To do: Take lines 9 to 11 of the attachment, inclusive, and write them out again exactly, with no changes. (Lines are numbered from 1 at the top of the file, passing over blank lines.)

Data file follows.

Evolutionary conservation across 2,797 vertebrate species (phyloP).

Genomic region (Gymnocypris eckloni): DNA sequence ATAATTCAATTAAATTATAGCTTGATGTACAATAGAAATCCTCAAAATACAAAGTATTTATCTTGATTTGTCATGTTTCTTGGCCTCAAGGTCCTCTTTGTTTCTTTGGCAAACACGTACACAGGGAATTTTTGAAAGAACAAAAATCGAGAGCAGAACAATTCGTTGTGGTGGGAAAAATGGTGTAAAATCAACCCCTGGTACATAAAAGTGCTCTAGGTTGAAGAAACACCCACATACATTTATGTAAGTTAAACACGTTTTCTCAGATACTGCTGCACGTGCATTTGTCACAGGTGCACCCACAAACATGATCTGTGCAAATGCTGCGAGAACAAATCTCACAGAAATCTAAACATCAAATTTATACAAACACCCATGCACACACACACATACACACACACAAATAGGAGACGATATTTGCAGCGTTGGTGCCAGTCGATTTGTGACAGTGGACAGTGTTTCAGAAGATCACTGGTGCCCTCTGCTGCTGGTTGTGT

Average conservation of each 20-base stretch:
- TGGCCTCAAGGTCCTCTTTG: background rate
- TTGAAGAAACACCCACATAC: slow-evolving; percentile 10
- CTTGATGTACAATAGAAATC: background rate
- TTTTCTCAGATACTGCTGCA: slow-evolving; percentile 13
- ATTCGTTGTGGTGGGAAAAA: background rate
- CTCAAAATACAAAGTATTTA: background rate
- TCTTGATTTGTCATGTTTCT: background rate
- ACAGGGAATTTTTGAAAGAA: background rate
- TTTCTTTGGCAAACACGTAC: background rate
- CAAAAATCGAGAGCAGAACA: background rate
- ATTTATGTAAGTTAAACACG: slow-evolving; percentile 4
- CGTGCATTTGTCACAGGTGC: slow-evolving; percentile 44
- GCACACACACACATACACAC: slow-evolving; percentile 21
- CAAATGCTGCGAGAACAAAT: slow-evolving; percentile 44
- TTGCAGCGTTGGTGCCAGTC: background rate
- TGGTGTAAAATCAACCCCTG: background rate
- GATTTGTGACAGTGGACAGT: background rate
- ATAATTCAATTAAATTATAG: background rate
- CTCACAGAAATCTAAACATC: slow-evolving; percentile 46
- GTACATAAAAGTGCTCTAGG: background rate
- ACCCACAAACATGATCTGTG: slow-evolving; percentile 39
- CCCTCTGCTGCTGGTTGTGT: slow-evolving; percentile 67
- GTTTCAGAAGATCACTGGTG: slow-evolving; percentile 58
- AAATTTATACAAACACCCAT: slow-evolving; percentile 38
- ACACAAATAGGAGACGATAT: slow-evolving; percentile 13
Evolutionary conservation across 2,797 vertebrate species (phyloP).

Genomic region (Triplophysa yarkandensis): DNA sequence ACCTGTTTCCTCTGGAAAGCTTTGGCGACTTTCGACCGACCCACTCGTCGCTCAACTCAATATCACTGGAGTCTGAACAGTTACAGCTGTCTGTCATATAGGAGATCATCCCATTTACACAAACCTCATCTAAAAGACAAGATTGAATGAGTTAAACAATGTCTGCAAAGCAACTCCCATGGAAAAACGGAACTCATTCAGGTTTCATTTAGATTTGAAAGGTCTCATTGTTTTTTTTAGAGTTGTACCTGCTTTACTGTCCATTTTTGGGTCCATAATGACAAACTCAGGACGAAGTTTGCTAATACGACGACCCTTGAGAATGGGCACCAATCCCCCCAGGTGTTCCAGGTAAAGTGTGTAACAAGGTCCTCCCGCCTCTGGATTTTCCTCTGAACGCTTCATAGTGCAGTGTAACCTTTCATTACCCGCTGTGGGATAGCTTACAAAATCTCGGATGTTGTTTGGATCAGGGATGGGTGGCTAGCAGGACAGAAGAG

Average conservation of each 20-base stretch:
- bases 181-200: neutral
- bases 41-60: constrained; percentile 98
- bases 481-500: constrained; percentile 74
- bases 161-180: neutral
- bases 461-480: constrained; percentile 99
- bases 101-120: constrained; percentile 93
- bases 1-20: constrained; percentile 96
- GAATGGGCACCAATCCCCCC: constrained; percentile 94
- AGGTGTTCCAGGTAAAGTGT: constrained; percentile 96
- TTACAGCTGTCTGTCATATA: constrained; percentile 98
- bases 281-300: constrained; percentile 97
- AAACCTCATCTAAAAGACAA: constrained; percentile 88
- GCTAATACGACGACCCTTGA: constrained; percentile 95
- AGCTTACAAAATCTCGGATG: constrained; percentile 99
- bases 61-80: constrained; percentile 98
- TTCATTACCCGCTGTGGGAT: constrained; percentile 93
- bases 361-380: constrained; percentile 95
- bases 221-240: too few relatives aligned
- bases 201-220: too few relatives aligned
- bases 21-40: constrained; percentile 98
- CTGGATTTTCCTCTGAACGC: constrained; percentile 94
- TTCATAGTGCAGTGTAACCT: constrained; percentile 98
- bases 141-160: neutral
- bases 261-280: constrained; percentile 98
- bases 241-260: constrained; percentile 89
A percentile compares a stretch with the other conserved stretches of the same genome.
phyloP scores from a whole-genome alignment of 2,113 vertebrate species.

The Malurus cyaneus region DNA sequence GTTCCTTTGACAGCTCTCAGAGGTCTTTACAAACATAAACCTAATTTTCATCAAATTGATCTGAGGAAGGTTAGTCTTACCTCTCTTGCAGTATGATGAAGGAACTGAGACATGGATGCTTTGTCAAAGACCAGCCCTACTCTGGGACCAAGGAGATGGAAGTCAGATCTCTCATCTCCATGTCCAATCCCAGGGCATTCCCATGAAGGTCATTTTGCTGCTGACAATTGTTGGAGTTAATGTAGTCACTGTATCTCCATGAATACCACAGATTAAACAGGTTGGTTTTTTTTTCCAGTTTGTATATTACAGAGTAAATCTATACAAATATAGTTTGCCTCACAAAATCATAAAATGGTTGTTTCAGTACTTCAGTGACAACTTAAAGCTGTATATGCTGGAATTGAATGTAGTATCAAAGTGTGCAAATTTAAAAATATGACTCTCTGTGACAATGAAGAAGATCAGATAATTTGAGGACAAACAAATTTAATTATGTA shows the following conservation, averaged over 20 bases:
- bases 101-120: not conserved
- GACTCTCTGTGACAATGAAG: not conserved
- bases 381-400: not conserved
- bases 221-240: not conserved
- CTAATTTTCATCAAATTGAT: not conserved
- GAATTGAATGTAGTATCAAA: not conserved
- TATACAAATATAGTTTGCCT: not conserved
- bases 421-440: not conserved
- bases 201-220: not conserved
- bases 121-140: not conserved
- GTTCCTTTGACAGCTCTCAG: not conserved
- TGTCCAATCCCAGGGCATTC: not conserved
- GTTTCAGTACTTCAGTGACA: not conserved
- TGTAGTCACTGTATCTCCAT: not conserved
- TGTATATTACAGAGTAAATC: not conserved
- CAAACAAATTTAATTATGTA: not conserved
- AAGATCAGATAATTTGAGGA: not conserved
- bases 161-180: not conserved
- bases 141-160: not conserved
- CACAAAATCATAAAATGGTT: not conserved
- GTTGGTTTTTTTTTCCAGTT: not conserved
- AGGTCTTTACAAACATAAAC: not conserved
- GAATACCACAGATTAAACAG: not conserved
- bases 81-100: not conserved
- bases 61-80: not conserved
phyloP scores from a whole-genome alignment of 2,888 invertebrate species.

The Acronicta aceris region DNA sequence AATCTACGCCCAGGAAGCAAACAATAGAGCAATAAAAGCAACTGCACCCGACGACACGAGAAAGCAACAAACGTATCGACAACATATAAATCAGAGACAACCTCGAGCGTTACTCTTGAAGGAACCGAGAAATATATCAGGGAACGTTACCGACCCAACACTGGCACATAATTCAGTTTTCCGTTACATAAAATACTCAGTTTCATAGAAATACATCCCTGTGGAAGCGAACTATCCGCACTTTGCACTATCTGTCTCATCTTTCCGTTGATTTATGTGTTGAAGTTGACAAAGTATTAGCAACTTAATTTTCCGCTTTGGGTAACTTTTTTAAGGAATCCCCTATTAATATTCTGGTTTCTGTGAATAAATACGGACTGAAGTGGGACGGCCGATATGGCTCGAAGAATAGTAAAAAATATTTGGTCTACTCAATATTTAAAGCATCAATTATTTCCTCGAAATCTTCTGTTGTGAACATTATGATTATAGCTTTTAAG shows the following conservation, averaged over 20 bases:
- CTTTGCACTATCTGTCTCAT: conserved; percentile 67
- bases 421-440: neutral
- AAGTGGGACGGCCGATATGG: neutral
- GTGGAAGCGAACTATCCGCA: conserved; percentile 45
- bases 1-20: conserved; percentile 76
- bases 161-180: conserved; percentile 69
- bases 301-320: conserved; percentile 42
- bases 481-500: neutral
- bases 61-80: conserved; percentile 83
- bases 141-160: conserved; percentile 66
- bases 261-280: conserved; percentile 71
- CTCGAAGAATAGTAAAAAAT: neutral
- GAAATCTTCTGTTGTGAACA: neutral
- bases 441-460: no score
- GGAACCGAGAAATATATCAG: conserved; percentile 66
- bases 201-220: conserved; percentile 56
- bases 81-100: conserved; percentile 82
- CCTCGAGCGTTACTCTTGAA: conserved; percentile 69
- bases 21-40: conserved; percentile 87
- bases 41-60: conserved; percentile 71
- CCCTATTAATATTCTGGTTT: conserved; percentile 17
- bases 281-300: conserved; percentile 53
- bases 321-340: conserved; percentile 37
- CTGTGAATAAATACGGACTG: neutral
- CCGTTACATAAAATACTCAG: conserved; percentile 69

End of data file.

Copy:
- CTCAAAATACAAAGTATTTA: background rate
- TCTTGATTTGTCATGTTTCT: background rate
- ACAGGGAATTTTTGAAAGAA: background rate